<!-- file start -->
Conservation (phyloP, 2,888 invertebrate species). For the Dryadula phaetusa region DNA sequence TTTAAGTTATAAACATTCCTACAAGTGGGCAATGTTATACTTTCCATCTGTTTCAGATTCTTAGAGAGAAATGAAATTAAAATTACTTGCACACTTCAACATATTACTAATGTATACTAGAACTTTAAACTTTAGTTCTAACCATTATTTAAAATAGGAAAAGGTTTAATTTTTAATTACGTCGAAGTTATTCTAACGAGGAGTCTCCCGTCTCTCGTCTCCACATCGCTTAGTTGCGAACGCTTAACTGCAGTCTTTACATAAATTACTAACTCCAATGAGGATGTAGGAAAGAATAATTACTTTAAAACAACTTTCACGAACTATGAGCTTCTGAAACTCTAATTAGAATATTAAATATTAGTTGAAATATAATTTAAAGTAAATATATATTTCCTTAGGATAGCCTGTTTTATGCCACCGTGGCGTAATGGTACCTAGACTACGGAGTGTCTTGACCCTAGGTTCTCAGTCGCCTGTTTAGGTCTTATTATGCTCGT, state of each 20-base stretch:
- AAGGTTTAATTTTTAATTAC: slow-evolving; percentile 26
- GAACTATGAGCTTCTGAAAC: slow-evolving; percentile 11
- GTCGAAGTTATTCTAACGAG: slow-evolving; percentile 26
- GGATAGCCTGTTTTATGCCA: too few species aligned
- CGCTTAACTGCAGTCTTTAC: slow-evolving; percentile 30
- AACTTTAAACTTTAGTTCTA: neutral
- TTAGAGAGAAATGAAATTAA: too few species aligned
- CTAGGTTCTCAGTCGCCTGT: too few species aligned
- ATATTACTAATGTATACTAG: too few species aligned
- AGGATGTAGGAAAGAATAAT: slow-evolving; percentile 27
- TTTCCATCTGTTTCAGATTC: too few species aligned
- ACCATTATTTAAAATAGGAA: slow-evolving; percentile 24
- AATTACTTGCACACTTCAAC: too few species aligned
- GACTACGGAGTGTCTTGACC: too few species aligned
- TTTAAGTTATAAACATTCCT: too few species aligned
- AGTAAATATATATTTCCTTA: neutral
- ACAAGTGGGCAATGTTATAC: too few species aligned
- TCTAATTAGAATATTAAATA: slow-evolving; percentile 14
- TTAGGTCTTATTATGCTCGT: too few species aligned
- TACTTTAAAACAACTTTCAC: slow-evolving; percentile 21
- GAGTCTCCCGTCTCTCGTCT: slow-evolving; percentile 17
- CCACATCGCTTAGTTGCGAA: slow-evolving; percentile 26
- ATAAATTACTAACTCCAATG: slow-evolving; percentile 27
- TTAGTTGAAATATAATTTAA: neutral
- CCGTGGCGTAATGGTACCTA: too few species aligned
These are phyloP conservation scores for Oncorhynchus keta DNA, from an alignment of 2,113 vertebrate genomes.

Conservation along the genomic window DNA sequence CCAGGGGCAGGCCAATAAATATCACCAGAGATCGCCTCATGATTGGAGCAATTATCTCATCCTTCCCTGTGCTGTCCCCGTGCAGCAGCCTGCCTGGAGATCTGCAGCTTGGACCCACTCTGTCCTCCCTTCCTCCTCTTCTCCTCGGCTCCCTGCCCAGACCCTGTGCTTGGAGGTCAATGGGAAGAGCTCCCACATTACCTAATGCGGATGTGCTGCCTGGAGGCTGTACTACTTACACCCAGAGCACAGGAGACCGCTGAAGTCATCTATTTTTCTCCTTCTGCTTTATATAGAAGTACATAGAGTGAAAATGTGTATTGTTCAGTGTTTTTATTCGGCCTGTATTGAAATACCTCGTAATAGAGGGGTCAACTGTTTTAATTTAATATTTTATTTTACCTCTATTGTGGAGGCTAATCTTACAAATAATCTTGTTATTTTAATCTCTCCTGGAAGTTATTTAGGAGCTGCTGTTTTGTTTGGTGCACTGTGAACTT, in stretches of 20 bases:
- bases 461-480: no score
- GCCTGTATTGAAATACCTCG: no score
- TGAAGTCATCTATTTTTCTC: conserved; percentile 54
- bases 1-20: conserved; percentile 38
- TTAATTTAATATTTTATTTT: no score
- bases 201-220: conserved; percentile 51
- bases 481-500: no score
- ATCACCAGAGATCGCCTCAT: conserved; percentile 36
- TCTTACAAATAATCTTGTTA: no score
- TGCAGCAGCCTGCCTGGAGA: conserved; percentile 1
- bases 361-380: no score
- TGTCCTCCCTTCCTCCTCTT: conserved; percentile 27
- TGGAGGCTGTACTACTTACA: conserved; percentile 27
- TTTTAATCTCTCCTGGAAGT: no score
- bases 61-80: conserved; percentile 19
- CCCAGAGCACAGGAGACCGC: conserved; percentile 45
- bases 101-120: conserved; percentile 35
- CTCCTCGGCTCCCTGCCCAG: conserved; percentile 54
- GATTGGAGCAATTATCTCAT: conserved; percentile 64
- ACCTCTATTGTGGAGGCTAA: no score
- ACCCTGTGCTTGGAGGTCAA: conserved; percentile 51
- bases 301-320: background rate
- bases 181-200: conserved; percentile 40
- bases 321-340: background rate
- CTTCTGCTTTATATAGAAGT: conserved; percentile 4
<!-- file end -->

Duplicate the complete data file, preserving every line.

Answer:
Conservation (phyloP, 2,888 invertebrate species). For the Dryadula phaetusa region DNA sequence TTTAAGTTATAAACATTCCTACAAGTGGGCAATGTTATACTTTCCATCTGTTTCAGATTCTTAGAGAGAAATGAAATTAAAATTACTTGCACACTTCAACATATTACTAATGTATACTAGAACTTTAAACTTTAGTTCTAACCATTATTTAAAATAGGAAAAGGTTTAATTTTTAATTACGTCGAAGTTATTCTAACGAGGAGTCTCCCGTCTCTCGTCTCCACATCGCTTAGTTGCGAACGCTTAACTGCAGTCTTTACATAAATTACTAACTCCAATGAGGATGTAGGAAAGAATAATTACTTTAAAACAACTTTCACGAACTATGAGCTTCTGAAACTCTAATTAGAATATTAAATATTAGTTGAAATATAATTTAAAGTAAATATATATTTCCTTAGGATAGCCTGTTTTATGCCACCGTGGCGTAATGGTACCTAGACTACGGAGTGTCTTGACCCTAGGTTCTCAGTCGCCTGTTTAGGTCTTATTATGCTCGT, state of each 20-base stretch:
- AAGGTTTAATTTTTAATTAC: slow-evolving; percentile 26
- GAACTATGAGCTTCTGAAAC: slow-evolving; percentile 11
- GTCGAAGTTATTCTAACGAG: slow-evolving; percentile 26
- GGATAGCCTGTTTTATGCCA: too few species aligned
- CGCTTAACTGCAGTCTTTAC: slow-evolving; percentile 30
- AACTTTAAACTTTAGTTCTA: neutral
- TTAGAGAGAAATGAAATTAA: too few species aligned
- CTAGGTTCTCAGTCGCCTGT: too few species aligned
- ATATTACTAATGTATACTAG: too few species aligned
- AGGATGTAGGAAAGAATAAT: slow-evolving; percentile 27
- TTTCCATCTGTTTCAGATTC: too few species aligned
- ACCATTATTTAAAATAGGAA: slow-evolving; percentile 24
- AATTACTTGCACACTTCAAC: too few species aligned
- GACTACGGAGTGTCTTGACC: too few species aligned
- TTTAAGTTATAAACATTCCT: too few species aligned
- AGTAAATATATATTTCCTTA: neutral
- ACAAGTGGGCAATGTTATAC: too few species aligned
- TCTAATTAGAATATTAAATA: slow-evolving; percentile 14
- TTAGGTCTTATTATGCTCGT: too few species aligned
- TACTTTAAAACAACTTTCAC: slow-evolving; percentile 21
- GAGTCTCCCGTCTCTCGTCT: slow-evolving; percentile 17
- CCACATCGCTTAGTTGCGAA: slow-evolving; percentile 26
- ATAAATTACTAACTCCAATG: slow-evolving; percentile 27
- TTAGTTGAAATATAATTTAA: neutral
- CCGTGGCGTAATGGTACCTA: too few species aligned
These are phyloP conservation scores for Oncorhynchus keta DNA, from an alignment of 2,113 vertebrate genomes.

Conservation along the genomic window DNA sequence CCAGGGGCAGGCCAATAAATATCACCAGAGATCGCCTCATGATTGGAGCAATTATCTCATCCTTCCCTGTGCTGTCCCCGTGCAGCAGCCTGCCTGGAGATCTGCAGCTTGGACCCACTCTGTCCTCCCTTCCTCCTCTTCTCCTCGGCTCCCTGCCCAGACCCTGTGCTTGGAGGTCAATGGGAAGAGCTCCCACATTACCTAATGCGGATGTGCTGCCTGGAGGCTGTACTACTTACACCCAGAGCACAGGAGACCGCTGAAGTCATCTATTTTTCTCCTTCTGCTTTATATAGAAGTACATAGAGTGAAAATGTGTATTGTTCAGTGTTTTTATTCGGCCTGTATTGAAATACCTCGTAATAGAGGGGTCAACTGTTTTAATTTAATATTTTATTTTACCTCTATTGTGGAGGCTAATCTTACAAATAATCTTGTTATTTTAATCTCTCCTGGAAGTTATTTAGGAGCTGCTGTTTTGTTTGGTGCACTGTGAACTT, in stretches of 20 bases:
- bases 461-480: no score
- GCCTGTATTGAAATACCTCG: no score
- TGAAGTCATCTATTTTTCTC: conserved; percentile 54
- bases 1-20: conserved; percentile 38
- TTAATTTAATATTTTATTTT: no score
- bases 201-220: conserved; percentile 51
- bases 481-500: no score
- ATCACCAGAGATCGCCTCAT: conserved; percentile 36
- TCTTACAAATAATCTTGTTA: no score
- TGCAGCAGCCTGCCTGGAGA: conserved; percentile 1
- bases 361-380: no score
- TGTCCTCCCTTCCTCCTCTT: conserved; percentile 27
- TGGAGGCTGTACTACTTACA: conserved; percentile 27
- TTTTAATCTCTCCTGGAAGT: no score
- bases 61-80: conserved; percentile 19
- CCCAGAGCACAGGAGACCGC: conserved; percentile 45
- bases 101-120: conserved; percentile 35
- CTCCTCGGCTCCCTGCCCAG: conserved; percentile 54
- GATTGGAGCAATTATCTCAT: conserved; percentile 64
- ACCTCTATTGTGGAGGCTAA: no score
- ACCCTGTGCTTGGAGGTCAA: conserved; percentile 51
- bases 301-320: background rate
- bases 181-200: conserved; percentile 40
- bases 321-340: background rate
- CTTCTGCTTTATATAGAAGT: conserved; percentile 4